And yes, I do write every single day and have for more than two decades without missing a single day.  This is what I love to do most in the world, and I am very lucky that I have the chance to pursue it, even though I am not particularly successful as a writer -- yet.


Vision: You obviously write a lot of words – yet many people write a lot, but don’t seem to finish anything. You don’t seem to have that problem. Any suggestions as to how you seem to avoid the roadblock of reaching a dead end?

I have two personal rules that make it possible for me to finish my writing projects.  First, I finish everything I start.  Everything.  It may not always work out the way I thought it would, but I don't allow myself to be stopped by stories that don't seem to work.  I make them work, and while the fixes don't always make a publishable story, they do teach me more about writing than the stories that are easy to write.

The second rule is that I must finish anything I start within a year.  Usually I finish everything by the December 31st so that I can start the new year with a totally clean slate.  Today, January 1, 2005, I started a new mystery/adventure novel titled Serendipity Blues.  It's a great feeling to start something new on New Years Day, especially if you have cleared nearly everything else out of the way before hand.

I write a first draft without editing.  I've seen too many new writers try to polish and rewrite a scene before they move on, only to grow frustrated and tired of the story before they ever get it told.  For those people, writing a completed first draft and then going back and editing is a far wiser choice.  A first chapter that has been rewritten five times is useless if you never get past it.  A completed first draft of a novel has far more potential for publication.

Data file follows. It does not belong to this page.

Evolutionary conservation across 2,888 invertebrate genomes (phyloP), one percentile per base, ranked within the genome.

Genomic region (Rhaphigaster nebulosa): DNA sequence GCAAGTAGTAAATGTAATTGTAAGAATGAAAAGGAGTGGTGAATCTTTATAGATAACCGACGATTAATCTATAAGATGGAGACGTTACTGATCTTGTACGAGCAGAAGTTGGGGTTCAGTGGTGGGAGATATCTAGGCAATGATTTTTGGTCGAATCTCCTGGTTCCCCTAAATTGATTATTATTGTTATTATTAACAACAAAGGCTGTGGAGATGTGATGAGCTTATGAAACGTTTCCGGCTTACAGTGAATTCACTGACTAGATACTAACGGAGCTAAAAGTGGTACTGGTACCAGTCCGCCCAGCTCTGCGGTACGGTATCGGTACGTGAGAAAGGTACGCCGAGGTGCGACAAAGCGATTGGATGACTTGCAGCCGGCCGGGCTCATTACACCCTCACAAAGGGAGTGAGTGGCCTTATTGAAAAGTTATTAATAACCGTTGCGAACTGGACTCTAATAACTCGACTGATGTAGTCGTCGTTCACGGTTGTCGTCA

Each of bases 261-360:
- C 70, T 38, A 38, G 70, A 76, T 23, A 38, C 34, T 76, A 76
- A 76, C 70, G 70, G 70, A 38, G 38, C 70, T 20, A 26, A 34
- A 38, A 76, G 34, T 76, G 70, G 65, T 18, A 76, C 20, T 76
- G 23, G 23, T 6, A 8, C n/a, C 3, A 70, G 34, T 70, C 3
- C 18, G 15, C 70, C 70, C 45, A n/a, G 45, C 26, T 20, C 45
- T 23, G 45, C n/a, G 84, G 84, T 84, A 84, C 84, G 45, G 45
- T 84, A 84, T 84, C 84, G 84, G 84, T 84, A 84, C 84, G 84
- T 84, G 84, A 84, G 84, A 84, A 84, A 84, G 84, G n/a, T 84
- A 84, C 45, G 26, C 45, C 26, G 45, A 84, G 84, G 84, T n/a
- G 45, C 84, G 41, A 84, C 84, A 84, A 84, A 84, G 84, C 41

Always remember that your 'inner editor' is you.  You can take control of your own brain and get the writing done, and to not do so is just making an excuse for not doing the work.  Write your stories, because you are the only one who can ever tell that tale in your head.

The best way to avoid hitting a dead end or a roadblock is to have a roadmap to work from -- yes, a dreaded outline.  You don't have to write an extensive outline, and it doesn't have to be the type that you were forced to do in school either.  Plotting with note cards is a wonderful way to outline because you can easily rearrange the notes and add new ones to reflect changes in the novel.  An outline doesn't tell the story any more than a map shows you the places you will visit. They are only guides to tell you where you need to turn, stop, and what your final goal will be.  What you see along the way is entirely up to you.  And just like a roadmap, they can show you the quickest way around a roadblock when you find one.